At the meeting on the 29th October the Group was saddened to hear of the deaths of Miss Banham and Ernie Gyngell. We shall miss them both and our sympathies go out to their families, particularly to Mary Gyngell who has not only to cope with her bereavement but also is to have a hip operation - despite an of which she still produced her usual trays of home-made cakes for the evening's tea interval.
So it was in sombre mood that the Group settled down to hear Frank Bond take them through some of his collection of old photographs of the area. However, spirits were soon lifted as he dealt with each photograph in some depth, producing a history in pictures which commenced with a slide of a picture of Eton High Street dating back 150 years. Some of the photographs were taken at the turn of the century and it was fascinating to register the changes which have taken place over the years; interesting, too, to have Mr. Bond identify so many of the people in the photos; and not just his own family, as in the 1895 snap of boys (one of whom was his father) on the footpath to Chalvey carrying huge bunches of dog-daisies to be sold at Dorney Gate or Boveney Lock but also others such as Alf Quarterman, Hammer Stannett - perhaps the last real Hayward, and John Henry Kemp the lockkeeper.
|Henry "Hammer" Stannett the last real Hayward.
Many of these older photographs were taken by Mr. Lovell, who ran the local combined Post Office, bakery, and hardware shop; others were by Mr. Hearn who came from Sunbury to Eton Wick in 1908. He was a saddler, his shop sign said he also repaired umbrellas, and when his wife died, he finished with the shop and set up an engineering works in Victoria Road; he also started a taxi business with a Model T Ford.
We heard how the original (1840) school, at the top of The Walk, was made into an institute for men and boys when the present school was built; and how the institute was turned into a shop in 1902 by a Mr. Pratt - whose painted sign can still be seen on the side wall 95 years later; the shop then passed through the hands of a succession of owners: Harman from 1908, Anderson from 1913, and then various others until 1988/89 it was converted into the flats we see there today.Villagers reminisced over photos of our two old village ponds, including one of the 'big' pond taken in 1920 with Mr. Bond's sister, Eva (now 83) standing by the fence. This big pond was deep enough to swim in, and it existed until the 1930's after which it was filled in. In yet another shot we could see the ten houses which made up Prospect Place: these houses were mainly 'one-up-one down' with shared toilet facilities, and one at least of them housed a family of eight! And it is hard to believe that the 'modern' houses at the end of Common Road closest to Bell Lane contain the structures of the original old properties, which simply had an external skin and roof built over them to modernise and increase the size of the accommodation. One of the lady tenants had this work carried out around her whilst she remained in the property: she would not move out for fear of losing her Lammas grazing rights. Unfortunately, she suffered such hardship during the course of the work that she fell ill and died soon afterwards.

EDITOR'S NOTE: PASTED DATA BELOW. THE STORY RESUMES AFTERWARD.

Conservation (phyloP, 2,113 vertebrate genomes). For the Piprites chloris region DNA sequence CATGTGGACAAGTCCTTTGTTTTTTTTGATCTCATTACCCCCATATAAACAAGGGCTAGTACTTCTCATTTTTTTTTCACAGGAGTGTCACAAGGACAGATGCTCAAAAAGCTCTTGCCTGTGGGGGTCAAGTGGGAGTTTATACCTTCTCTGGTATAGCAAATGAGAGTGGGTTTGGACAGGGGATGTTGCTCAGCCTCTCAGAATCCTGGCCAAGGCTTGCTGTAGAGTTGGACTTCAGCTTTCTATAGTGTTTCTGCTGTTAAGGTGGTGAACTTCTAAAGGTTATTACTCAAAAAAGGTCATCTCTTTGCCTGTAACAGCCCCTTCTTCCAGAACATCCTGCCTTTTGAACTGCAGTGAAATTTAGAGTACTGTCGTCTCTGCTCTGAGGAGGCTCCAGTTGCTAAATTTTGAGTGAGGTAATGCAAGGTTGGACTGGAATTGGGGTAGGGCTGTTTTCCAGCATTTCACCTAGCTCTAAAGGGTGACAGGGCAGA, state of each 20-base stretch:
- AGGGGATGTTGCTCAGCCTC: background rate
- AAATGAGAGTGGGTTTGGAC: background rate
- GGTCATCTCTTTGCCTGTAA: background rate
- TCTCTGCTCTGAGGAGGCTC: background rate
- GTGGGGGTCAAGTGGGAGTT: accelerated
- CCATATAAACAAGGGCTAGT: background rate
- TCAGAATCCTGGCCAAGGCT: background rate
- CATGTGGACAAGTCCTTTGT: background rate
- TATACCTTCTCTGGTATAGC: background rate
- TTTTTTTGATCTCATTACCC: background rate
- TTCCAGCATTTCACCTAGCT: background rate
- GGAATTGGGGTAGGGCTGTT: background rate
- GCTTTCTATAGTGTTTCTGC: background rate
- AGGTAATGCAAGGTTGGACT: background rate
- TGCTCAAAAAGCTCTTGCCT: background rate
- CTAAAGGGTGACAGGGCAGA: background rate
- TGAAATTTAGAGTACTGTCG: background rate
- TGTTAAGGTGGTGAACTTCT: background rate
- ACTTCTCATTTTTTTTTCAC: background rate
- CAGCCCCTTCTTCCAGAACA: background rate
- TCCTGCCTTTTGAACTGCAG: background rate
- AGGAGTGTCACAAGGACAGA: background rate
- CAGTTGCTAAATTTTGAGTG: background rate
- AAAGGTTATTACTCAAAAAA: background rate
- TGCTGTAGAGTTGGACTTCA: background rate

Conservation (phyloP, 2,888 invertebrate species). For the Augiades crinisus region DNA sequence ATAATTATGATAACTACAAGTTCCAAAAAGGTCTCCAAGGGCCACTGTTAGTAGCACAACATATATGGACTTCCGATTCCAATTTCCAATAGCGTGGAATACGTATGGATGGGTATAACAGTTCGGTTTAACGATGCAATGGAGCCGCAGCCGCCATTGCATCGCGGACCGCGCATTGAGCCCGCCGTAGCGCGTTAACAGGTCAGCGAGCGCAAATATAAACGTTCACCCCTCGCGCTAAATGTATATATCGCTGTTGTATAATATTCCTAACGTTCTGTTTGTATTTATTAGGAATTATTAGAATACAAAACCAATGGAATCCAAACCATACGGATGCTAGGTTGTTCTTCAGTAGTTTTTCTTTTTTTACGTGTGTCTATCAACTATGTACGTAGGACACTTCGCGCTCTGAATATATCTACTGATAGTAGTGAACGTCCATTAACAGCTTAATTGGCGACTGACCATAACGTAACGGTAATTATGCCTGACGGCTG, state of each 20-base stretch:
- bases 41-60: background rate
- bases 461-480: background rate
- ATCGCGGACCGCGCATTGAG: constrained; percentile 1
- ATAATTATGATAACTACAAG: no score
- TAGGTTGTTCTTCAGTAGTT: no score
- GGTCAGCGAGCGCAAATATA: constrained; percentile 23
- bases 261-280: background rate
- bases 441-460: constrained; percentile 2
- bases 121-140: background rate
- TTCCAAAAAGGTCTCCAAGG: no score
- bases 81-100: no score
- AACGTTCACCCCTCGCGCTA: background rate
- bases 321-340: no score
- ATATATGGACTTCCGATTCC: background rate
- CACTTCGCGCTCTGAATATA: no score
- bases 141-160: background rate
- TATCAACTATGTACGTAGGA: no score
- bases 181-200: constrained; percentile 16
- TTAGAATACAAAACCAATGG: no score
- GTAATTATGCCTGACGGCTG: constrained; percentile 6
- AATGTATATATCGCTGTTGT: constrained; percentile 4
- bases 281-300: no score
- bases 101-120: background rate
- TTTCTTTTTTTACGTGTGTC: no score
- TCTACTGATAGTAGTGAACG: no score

There were happy photographs of haymaking and of children running races during what must have been a celebration of either Empire Day or the Coronation of Edward VII; and there were the sadder ones as of the unveiling of the War Memorial at the Parish Church. But what the evening brought home to the Group more than anything else, was the importance of keeping a photographic record of our ever-changing surrounds - whether it be new construction it the removal of an old 'landmark' like the old air raid siren. All should be recorded for posterity with details on the back of each print giving the date, the location and the names of any people captured in the frame.
The next Meeting will be on the 10th December when the topic
will be 'THE OLD CHRISTOPHER INN (opposite Eton College Chapel) with punch and
mince pies to follow.
During the 1990's the Parish Magazine of Eton, Eton Wick and Boveney reported on the meetings of the Eton Wick History Group. A member of the audience took shorthand notes in the darkened hall. This article was published in the September edition of 1996.